This practice is adapted from the Vijana Bhairava, an ancient and very powerful Sanskrit meditation text.
Step by Step
Sitting quietly, begin to become aware of the part of you that is aware. Something in you knows that you’re alive, that you’re breathing, that you’re thinking. It’s subtle and hidden, but that witnessing part of you is the basis of everything you experience.
Next, think of a loved one. Bring to mind someone to whom you feel close and think to yourself, “With all of our differences of personality and history, we both share consciousness. At the most fundamental level, the level of awareness, we are one.” If that seems too abstract, consider, “Like me, this person seeks happiness. This person too feels pain.” The more you can identify yourself with awareness, and recognize the awareness in the other person, the more deeply you will feel kinship.
Now think of an acquaintance. Bring to mind someone about whom you feel neutral, and have the same recognition: that there is one consciousness in both of you.
Think of an enemy. Bring to mind someone you dislike, perhaps someone you regard as an enemy, or a public figure you hold in low esteem. Remind yourself, “Different as we may be, the same consciousness dwells in that person as in me. On the level of awareness, we are one.”
Feel the energy. Expand this idea to include the physical world, and allow yourself to contemplate the fact that a single energy underlies everything in the universe. On the level of subatomic particles, everything you see and feel is part of one great energy soup. With that in mind, look around and say to yourself, “All that I see, all that I touch, all that I imagine, is made of one single conscious energy.”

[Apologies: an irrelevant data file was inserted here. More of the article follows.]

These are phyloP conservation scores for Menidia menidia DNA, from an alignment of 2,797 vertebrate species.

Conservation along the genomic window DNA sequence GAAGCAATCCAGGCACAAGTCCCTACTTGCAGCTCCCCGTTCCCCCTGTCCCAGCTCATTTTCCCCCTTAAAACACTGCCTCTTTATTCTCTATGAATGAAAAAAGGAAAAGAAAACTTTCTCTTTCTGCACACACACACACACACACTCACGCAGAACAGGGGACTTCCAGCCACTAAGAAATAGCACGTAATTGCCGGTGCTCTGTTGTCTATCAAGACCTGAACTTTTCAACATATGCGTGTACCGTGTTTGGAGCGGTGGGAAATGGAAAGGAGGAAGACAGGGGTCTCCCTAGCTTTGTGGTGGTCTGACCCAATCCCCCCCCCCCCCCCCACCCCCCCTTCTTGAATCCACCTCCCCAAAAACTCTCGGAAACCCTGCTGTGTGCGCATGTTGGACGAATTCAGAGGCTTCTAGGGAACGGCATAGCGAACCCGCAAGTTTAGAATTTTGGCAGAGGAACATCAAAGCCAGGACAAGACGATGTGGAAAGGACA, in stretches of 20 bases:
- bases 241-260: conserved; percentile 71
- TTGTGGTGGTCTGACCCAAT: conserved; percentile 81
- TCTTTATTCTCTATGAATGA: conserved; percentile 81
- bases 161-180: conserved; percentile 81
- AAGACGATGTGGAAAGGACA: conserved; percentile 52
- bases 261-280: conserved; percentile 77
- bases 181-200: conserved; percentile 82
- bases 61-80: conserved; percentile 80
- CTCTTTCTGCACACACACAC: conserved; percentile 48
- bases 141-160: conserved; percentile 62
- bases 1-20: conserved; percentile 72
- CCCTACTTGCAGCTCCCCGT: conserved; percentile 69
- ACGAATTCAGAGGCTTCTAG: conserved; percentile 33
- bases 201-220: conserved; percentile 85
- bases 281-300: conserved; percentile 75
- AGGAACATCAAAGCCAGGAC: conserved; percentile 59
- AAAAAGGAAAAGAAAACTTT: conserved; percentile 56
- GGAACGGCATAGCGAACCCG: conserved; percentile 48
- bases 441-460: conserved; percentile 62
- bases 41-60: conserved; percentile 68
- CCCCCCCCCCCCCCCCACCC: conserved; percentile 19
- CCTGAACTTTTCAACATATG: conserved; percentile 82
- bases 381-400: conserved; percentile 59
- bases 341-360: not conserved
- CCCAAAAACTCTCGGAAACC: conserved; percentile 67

Hold that thought. Questions will come up—and they’re worth exploring. However, there is great power in simply holding the thought, “All this is one consciousness,” as a mantra, and then trying to see the world that way. See how the thought of oneness softens the edges of your judging mind. Find out whether it eases feelings of frustration, anxiety, and fear. Notice how it tends to bring up feelings of peace.
After you’ve practiced this contemplation a few times, try taking it into your world. Look at the angry driver in the lane next to you, or the sad woman on the bus, and think, “The same consciousness is in that person as in me.” Or see the person on TV whose politics you disagree with and think, “The same consciousness is in that person as in me.”
As these practices become part of your life, look for different ways to recognize that kinship of consciousness—be recognizing the light in the eyes of an animal, or the living sap in a tree. As you do, keep observing the effect it has on you. When you notice that you’re feeling more connected or more open, honor those feelings. Know that you are experiencing some of the qualities of the enlightened state of being.